Remembering Pearl Harbor

  • Published
  • By Allyson B. Crawford, Air Force Life Cycle Management Center Public Affairs
On this date in 1941, Japanese planes attacked naval base Pearl Harbor. The attack on Hawaii - then an American territory - killed 2,403 individuals. Another 1,100 were wounded. Many of the Americans killed in the attack were sailors aboard the U.S.S Arizona (completely destroyed) or the U.S.S. Oklahoma (capsized). In all 19 American ships and hundreds of planes were also damaged or destroyed. 

Hawaii is one of the most remote island chains in the world and is located 2,000 miles from the U.S. mainland. Military officials did not foresee an attack on such a far-flung American installation.
When the Japanese attacked, they also hit the U.S. Army Air Forces fields and facilities. The massive nature of the sneak attack meant few American pilots got airborne to fight back. 
The Japanese had one goal: to destroy the Pacific fleet. Damaged and destroyed ships would mean the Americans would have difficulty fighting the Japanese. Still, the attack did not cripple the Pacific fleet as the U.S. Navy salvaged and repaired what they could and the Americans also expanded air operations. The attack lasted about two hours, but left an indelible mark on world history.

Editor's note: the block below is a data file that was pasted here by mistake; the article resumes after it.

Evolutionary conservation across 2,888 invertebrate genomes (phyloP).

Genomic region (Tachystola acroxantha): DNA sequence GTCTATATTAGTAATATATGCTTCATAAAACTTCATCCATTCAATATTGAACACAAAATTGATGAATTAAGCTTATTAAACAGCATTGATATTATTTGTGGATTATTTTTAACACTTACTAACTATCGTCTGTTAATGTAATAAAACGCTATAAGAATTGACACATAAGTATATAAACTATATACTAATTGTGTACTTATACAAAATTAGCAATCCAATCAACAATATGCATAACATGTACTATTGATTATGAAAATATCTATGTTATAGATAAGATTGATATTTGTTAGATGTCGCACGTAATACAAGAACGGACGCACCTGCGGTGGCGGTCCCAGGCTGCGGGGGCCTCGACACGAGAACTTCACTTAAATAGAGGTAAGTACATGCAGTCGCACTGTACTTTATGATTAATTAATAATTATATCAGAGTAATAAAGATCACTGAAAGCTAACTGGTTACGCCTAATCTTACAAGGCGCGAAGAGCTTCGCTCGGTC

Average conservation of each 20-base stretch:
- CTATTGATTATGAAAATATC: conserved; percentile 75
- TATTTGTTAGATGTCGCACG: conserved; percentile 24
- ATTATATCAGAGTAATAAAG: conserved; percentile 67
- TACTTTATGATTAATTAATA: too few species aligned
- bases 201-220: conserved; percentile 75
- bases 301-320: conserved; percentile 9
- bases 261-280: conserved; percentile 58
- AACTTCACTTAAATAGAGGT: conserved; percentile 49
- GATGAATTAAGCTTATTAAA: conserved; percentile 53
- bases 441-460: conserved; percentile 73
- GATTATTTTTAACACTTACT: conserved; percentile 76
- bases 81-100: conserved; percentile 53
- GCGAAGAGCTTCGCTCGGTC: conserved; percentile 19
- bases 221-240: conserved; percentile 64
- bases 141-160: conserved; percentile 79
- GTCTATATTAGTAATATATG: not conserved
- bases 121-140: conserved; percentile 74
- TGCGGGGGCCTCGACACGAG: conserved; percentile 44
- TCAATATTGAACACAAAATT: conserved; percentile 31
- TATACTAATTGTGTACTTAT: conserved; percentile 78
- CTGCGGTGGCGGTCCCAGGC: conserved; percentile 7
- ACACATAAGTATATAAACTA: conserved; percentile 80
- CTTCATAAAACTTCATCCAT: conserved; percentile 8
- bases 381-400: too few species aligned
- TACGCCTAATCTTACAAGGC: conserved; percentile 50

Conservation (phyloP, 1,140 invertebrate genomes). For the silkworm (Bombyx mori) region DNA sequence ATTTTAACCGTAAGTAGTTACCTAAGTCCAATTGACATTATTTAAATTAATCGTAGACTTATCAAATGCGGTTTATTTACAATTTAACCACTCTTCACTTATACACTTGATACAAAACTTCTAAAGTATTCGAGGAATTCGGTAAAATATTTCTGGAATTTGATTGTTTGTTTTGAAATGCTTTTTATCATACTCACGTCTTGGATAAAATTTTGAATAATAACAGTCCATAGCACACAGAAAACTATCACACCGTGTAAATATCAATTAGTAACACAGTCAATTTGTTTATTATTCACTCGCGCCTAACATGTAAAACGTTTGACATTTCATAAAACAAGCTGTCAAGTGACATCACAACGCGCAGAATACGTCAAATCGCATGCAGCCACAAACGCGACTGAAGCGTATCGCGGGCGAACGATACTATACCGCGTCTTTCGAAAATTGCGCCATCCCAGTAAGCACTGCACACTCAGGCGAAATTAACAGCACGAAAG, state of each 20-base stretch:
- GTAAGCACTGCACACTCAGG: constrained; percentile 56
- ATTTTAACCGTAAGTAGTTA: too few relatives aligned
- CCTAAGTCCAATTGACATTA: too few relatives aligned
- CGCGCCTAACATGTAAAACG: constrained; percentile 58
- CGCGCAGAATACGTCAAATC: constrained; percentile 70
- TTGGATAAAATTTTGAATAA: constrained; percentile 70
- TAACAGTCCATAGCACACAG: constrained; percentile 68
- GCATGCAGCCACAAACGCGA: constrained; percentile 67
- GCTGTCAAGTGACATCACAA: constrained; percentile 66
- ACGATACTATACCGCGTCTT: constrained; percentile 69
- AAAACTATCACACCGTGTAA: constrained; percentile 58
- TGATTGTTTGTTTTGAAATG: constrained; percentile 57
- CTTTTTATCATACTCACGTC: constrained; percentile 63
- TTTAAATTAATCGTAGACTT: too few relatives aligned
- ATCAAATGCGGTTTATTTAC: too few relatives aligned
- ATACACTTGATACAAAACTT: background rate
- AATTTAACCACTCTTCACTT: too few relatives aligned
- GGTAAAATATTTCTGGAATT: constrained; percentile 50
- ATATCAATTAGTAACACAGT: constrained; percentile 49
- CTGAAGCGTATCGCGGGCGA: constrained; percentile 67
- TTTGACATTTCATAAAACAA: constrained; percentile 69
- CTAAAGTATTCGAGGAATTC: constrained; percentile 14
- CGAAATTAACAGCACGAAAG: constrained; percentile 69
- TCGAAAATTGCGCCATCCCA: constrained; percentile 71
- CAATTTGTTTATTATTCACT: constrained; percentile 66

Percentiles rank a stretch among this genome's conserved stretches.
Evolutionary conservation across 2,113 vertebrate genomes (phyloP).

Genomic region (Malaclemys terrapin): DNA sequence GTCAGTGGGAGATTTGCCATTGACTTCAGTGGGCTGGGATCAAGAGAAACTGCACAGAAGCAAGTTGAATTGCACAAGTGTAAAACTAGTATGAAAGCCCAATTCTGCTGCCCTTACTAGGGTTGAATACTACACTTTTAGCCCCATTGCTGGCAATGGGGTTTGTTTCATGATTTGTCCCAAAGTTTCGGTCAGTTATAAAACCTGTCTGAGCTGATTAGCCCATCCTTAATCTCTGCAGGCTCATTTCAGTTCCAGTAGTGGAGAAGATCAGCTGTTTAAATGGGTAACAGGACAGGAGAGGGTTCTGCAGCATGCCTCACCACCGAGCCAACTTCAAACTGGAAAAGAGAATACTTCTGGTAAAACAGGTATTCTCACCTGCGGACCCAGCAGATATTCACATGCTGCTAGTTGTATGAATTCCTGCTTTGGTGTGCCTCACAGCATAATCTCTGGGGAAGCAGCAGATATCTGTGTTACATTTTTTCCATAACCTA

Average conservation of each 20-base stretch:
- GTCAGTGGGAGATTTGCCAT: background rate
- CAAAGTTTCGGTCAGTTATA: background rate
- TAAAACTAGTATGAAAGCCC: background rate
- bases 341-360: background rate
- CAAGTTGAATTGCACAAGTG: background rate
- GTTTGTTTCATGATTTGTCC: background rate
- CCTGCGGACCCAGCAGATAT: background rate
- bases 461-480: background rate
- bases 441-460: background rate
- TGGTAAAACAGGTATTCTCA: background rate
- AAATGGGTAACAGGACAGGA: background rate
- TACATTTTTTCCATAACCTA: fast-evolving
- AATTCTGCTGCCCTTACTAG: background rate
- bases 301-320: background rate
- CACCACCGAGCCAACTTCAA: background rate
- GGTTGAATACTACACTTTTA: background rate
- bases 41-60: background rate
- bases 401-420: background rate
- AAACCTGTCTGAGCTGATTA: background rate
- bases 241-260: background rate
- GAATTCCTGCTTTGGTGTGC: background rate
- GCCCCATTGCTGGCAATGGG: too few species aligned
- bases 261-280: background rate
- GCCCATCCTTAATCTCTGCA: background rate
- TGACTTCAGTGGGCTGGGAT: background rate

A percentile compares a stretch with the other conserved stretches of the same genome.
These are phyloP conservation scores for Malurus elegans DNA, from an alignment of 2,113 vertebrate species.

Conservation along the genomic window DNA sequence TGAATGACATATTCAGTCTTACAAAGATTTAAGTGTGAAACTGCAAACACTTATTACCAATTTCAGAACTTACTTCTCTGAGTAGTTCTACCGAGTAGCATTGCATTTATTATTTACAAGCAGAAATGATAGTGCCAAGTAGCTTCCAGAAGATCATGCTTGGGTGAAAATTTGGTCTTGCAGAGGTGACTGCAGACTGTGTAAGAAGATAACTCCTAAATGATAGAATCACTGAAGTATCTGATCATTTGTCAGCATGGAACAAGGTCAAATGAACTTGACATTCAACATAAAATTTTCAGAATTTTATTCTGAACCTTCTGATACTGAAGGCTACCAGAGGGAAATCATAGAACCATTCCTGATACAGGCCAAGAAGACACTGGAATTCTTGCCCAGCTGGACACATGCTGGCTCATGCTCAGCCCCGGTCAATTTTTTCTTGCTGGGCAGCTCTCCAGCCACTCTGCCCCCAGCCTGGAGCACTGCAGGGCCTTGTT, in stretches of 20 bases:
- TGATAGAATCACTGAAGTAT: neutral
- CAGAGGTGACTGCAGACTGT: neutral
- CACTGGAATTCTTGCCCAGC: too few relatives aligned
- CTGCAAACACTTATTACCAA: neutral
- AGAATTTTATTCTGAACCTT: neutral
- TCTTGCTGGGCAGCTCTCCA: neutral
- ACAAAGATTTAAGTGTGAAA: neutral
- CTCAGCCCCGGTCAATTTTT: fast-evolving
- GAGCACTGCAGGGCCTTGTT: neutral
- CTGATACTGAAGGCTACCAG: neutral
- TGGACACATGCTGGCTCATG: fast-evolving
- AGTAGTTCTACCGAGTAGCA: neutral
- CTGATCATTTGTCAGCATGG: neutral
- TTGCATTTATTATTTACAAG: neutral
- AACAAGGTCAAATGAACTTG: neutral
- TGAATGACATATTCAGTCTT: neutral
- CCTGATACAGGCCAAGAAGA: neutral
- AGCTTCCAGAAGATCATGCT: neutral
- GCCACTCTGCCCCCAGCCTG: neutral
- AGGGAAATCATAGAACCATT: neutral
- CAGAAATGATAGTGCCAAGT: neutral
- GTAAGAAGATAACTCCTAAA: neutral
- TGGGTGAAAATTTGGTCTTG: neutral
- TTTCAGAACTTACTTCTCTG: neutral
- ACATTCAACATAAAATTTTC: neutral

President Franklin D. Roosevelt learned of the attack during lunch. Soon he was working on a speech to Congress where he would ask for a declaration of war. The speech became one of the most important – and famous – in American political history. Congress quickly gave Roosevelt his war declaration.
Sixteen million Americans fought in World War II with around 240,000 still living, including some individuals who survived the attack on Pearl Harbor. We thank them for their service and remember them today – and every day.